By Paul Thompson
The Denver Broncos, as you might have gathered, are the darlings of the NFL. Peyton Manning is at least half-deity, and their lone loss to the Indianapolis Colts was a clear fluke. The ludicrously fortunate Chiefs will surely be exposed against the unstoppable force that is the 2013 Broncos.
The previous paragraph about sums up what the national media has been opining in the week leading up to the highly anticipated Chiefs-Broncos Sunday Night Football game. The Broncos are roughly eight-point favorites in Vegas, and no one seems especially motivated to bet that line down. Ever the contrarian, though, I’ve come up with five reasons why the Chiefs can beat the Broncos this weekend.
5. The Brady Quinn Effect
Brady Quinn started both Denver games last season, with disastrous results. Quinn, who might have been the worst quarterback in football in 2013, summarized the Chiefs season by piloting Kansas City to a miserable 38-3 bloodletting in the last week of the season against Denver. He was 7-16 for 49 yards passing in that contest, a stat line so grotesque that it needs to be looked at through a mirror to limit the risk of blindness.
I know some have their issues with the conservative offense being run by Alex Smith, but I also haven’t been hearing any calls for the glory days of Quinn. Kansas City’s biggest upgrade this off-season was from atrocious to passable at the quarterback position, and it is ultimately the biggest reason why this team has inverted last season’s fortunes. Unlike Quinn, Alex Smith won’t lose games. With the Chiefs defense behind him, that might just be enough against the Broncos on Sunday
4. The Absence of Denver Head Coach John Fox
I know that Jack Del Rio has sat in the big chair before – for nine years with the Jacksonville Jaguars, actually – but that doesn’t mean the Broncos aren’t going to miss head man John Fox while he recovers from heart surgery. Fox holds a 101-83 career coaching record, has earned six postseason wins, and led the 2003 Carolina Panthers to the Super Bowl. Del Rio has a 68-71 lifetime record with just one playoff win. The absent head coach is an intangible situation that is impossible to quantify, but it will be intriguing to see what, if anything, changes with Fox sidelined.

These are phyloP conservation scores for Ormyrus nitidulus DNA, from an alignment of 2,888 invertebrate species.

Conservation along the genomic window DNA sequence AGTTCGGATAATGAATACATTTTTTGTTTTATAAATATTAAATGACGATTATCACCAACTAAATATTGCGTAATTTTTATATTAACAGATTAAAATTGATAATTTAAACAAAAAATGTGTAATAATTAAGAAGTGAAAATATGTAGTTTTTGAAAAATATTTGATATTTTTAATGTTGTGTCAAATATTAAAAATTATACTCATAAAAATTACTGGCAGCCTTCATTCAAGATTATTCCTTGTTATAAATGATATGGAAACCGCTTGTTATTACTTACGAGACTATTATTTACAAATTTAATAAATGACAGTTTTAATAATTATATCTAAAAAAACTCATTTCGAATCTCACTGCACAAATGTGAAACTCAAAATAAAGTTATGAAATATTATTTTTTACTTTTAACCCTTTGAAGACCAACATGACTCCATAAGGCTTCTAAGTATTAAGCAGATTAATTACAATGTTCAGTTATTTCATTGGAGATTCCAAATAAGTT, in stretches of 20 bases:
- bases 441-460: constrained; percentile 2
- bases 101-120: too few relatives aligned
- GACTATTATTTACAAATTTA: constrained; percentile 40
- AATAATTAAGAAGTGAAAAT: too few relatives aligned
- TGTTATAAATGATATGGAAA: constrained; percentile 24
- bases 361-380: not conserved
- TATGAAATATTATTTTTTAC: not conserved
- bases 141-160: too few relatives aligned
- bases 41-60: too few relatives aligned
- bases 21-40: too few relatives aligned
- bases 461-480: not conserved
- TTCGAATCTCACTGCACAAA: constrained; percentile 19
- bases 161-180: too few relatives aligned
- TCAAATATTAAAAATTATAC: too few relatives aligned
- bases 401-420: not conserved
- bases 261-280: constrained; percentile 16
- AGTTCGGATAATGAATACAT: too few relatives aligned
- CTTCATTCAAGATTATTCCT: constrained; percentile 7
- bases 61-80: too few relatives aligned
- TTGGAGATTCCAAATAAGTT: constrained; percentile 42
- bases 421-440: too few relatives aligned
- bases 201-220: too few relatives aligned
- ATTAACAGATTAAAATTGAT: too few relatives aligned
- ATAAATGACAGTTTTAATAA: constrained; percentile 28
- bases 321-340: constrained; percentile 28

3. Denver’s Banged Up Offensive Line
Top Broncos lineman Ryan Clady suffered a season-ending injury early in the year, and initially it didn’t curb Denver’s vaunted offense much at all. But Peyton Manning has been strip-sacked in each of the past two games, as the line is finally starting to show some wear and tear. That trend is liable to continue this week, with Kansas City’s ferocious defensive front salivating at the notion of chasing a battered Manning around for his life. Look for Justin Houston, who has recorded just five tackles over the previous two weeks, to run roughshod over that makeshift offensive front.
2. Andy Reid’s Record After a Bye
Historically, Andy Reid’s teams crush it after a bye, compiling a 13-1 overall record in those scenarios. Obviously, this Broncos team isn’t your average clunker rolling in for a shellacking, and the game will be played a mile high in Denver. But I have faith that Reid will add some offensive wrinkles after two weeks without an opponent. That’s his modus operandi. Expect the Chiefs to move the ball better this week.
1. Peyton Manning’s Potentially Injured Ankle
No one knows exactly how injured Manning’s battered right ankle really is, but he was noticeably hobbled during his Week 10 game against San Diego. An MRI on Monday revealed no further damage to his previously diagnosed high ankle sprain, although Manning admitted after the game that he was “sore” following the contest. The elder Manning brother has never been much for mobility, but this is the type of injury that could get progressively more difficult to play with, especially if he takes pressure early in a cold-weather night game against the Chiefs. By the way, Denver backup quarterback Brock Osweiler has completed a grand total of four passes in his career for 22 yards. You really think he's ready to stand tall and deliver against the Kansas City defense? At 6 feet, 8 inches tall, Osweiler would more likely morph into the world's largest tackling dummy.
Are you feeling better about the Chiefs' chances yet?